Sometimes an agile team is innundated (or maybe just slightly distracted) by requests for individuals on the team to do work for people or groups outside the team’s official stakeholders. This can happen, for example, in a corporate culture that promotes the exchange of favors. This past weekend at our Agile Coach’s gathering, Deborah Hartmann shared her method of detecting, exposing and discouraging this unofficial work.
The mechanism is actually very simple: track the work in the team space using cards and a variation on the burndown chart.
During the team’s status meeting, or any other time that a team member mentions doing some of this outside work, immediately request that that person write it down on a task card. The task card should be visibly distinct from normal task cards: either a different color or a different size or in a substantially different location. The task should also get an estimate in the same units you are using for the other tasks.
For each task identified, contact the person who requested the extra work. If the person who is doing the work has made a committment to the requestor then let the requestor know that the team has accepted the work but that there is a consequence: the team may not get all its other work done on time. As well, the requester should be informed that in the future, all extra work for individuals on the team must be prioritized by the team’s product owner.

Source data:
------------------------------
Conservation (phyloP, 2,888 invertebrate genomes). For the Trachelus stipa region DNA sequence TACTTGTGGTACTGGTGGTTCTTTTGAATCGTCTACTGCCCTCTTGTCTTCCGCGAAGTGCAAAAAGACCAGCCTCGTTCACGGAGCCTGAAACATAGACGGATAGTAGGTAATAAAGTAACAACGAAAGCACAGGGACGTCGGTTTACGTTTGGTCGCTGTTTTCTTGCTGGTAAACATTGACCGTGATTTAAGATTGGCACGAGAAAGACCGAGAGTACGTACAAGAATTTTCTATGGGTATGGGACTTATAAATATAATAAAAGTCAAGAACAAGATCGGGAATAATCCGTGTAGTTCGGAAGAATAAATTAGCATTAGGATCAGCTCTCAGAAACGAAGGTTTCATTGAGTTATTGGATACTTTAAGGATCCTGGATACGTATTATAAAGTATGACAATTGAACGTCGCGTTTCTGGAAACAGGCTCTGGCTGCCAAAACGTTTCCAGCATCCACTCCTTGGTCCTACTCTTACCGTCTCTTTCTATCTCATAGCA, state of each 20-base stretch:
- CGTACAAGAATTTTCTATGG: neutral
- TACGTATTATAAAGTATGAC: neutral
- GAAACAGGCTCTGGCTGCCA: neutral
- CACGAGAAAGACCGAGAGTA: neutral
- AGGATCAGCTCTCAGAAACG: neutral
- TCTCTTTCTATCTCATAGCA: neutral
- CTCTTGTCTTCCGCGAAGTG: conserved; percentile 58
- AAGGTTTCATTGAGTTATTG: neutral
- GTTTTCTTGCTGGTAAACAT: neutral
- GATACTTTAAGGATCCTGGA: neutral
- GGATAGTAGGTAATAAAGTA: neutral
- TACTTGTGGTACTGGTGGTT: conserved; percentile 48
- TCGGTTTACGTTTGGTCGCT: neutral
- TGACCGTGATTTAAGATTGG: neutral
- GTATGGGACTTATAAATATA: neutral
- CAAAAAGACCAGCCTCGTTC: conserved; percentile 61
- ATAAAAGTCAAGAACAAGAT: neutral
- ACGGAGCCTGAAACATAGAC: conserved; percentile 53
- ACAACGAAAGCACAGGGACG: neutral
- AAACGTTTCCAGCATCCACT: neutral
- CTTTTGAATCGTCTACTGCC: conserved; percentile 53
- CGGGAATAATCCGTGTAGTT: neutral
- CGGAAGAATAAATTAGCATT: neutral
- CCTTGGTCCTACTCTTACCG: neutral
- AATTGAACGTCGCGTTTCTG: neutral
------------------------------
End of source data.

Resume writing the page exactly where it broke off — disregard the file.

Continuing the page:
Encourage the team to reveal this work by mentioning it at the start of the status meeting, in any iteration planning or retrospective meetings, or in any one-on-one meetings you have with team members.
The Burndown Chart:
Now that all the extra work is reflected in cards with estimates, the burndown chart can track this work too. The key difference is that it is tracked as a separate part of the work. If there are 80 units of normal work remaining, and 20 units of this extra work remaining, then the burndown chart will have a mark at 20 and a mark at 100. The mark at 20 should be made in a different color (I recommend red) so that it is highly visible. One ends up with a burndown chart that looks something like this:
The Product Owner:
It doesn’t take much more than a single iteration for the Product Owner to get the message loud and clear: this extra work is eating up the team’s capacity! The Product Owner now sees the consequences of not being the go-to person for all work items.
Deb’s experience with this was that by the next iteration there were no further requests of the team for unofficial work, and the team’s capacity to do work for the Product Owner took a nice leap upwards.